True stories of old Houston and Houstonians: historical and personal sketches / by S. O. Young. Page: 16

his gray war horse and Jim to Texas. How he managed to do
it is a mystery, but he did it and late in 1865 he arrived in
Houston with both animals. He presented James Longstreet
to Dick Fuller, whose brother, B. P. Fuller, had been captain
of Company A in the Fifth Texas Regiment.
From the moment Jim became Dick's property his comfort
and ease were assured and he led a life that suited him down
to his toes. He was the personal pet of every boy in town and
from the dignified air he assumed I am confident he felt his
importance and knew how great a mule he was. He had sense
just like folk and had the most cunning ways about him. There
was absolutely nothing vicious about him.
James Longstreet, like many men who did no actual fighting
during the war, never was convinced that the war was over.
For him the war went on for many years after Appomattox.
This was shown in a decided way. James continued his foraging
expeditions to the day of his death. He would wander
away and go clear out on the prairie, though he never crossed
the bayou and went into the woods. No matter how far away
he was or what he was doing, if a thunder storm came up he
would duck his head and break for home at the first thunder
clap. He was certain that a fight was about to begin and he
hunted for safety at the discharge of what he thought was the
opening gun of the engagement. When at home a thunder
storm had no effect on him and he paid no attention to the
most terrible crashes, but away from home he was keenly on
the alert.
James Longstreet died in 1869, full of years and honors. He
was given a decent burial, as was befitting his station in life,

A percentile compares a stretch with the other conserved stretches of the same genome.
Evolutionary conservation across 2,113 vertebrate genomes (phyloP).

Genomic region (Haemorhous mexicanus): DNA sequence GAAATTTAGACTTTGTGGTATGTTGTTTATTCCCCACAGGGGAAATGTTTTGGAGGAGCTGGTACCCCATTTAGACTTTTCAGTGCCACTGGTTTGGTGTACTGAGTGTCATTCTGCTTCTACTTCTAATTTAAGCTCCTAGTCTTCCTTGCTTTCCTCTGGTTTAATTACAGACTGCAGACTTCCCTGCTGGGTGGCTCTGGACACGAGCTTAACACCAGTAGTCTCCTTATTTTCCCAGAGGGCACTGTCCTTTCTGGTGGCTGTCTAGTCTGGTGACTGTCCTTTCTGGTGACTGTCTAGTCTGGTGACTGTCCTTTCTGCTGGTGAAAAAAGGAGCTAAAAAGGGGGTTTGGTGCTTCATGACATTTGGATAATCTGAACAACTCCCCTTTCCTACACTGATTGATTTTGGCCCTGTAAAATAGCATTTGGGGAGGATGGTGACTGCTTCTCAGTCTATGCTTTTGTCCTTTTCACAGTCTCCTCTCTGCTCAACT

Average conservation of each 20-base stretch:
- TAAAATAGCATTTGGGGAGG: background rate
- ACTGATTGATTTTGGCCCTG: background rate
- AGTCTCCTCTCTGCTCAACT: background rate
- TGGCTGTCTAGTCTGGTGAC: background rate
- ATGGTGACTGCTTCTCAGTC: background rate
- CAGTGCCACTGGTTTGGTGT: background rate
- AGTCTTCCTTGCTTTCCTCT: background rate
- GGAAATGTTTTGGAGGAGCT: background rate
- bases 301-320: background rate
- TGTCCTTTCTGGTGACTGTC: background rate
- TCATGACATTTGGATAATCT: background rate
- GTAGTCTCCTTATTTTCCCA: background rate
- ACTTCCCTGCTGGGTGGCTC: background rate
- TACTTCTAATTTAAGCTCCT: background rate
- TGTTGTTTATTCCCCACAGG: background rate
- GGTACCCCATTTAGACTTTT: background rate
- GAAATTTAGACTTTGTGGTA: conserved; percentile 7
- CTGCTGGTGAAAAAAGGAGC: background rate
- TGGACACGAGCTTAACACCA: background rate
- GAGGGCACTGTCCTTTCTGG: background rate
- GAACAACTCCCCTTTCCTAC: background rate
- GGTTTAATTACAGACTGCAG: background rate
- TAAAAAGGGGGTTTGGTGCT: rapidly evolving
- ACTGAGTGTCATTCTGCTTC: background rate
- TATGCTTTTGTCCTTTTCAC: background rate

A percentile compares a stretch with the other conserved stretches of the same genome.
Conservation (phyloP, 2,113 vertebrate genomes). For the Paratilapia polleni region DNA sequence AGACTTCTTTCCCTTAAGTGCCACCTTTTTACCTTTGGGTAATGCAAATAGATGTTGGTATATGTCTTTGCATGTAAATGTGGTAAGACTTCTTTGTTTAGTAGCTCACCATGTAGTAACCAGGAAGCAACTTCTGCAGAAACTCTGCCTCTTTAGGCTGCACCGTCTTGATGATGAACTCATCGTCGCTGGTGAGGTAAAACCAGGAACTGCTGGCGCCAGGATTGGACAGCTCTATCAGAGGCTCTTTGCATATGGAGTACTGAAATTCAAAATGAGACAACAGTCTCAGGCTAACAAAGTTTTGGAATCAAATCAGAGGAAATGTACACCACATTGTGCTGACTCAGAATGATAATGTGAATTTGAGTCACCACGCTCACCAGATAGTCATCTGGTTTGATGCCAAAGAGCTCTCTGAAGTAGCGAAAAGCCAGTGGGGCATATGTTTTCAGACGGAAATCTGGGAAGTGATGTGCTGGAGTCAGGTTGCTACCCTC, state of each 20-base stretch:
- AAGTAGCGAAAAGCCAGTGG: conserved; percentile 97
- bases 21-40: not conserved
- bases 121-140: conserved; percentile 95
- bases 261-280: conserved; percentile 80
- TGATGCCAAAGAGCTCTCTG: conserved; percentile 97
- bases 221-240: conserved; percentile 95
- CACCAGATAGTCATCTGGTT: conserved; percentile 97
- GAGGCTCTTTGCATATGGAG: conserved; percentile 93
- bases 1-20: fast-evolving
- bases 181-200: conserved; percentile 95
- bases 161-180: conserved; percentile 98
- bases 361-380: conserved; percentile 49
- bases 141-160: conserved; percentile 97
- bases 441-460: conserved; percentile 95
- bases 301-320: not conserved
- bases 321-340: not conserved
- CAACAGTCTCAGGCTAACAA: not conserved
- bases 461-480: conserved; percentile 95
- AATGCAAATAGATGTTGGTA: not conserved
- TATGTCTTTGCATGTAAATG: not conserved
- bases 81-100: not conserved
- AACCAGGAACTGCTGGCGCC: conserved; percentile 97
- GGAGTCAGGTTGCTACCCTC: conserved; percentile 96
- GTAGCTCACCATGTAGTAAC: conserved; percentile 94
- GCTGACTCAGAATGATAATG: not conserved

and the Houston Telegraph published a column obituary of him,
reciting his many virtues. His record was remarkable and his
life he made an easy one. He was the pet of the soldiers of
Hood's Brigade four years and the pet of the boys of Houston
during the remaining years of his life, after the war was over.
He lived at peace with himself and the whole world and died
lamented by all who knew him.
BOUT the first thing that the Houston and Texas Central
Railroad had to do when that road was begun, was to
build a long trestlework over an immense gully that
lay between the present Grand Central Depot and the old city
graveyard. That gully began about on Houston Avenue and
ran parallel with the track for a block or two and then turned
to the northeast and extended to White Oak Bayou. It has

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Young, Samuel Oliver. True stories of old Houston and Houstonians: historical and personal sketches / by S. O. Young., book, 1913; Galveston, Texas. ( accessed January 17, 2018), University of North Texas Libraries, The Portal to Texas History,; .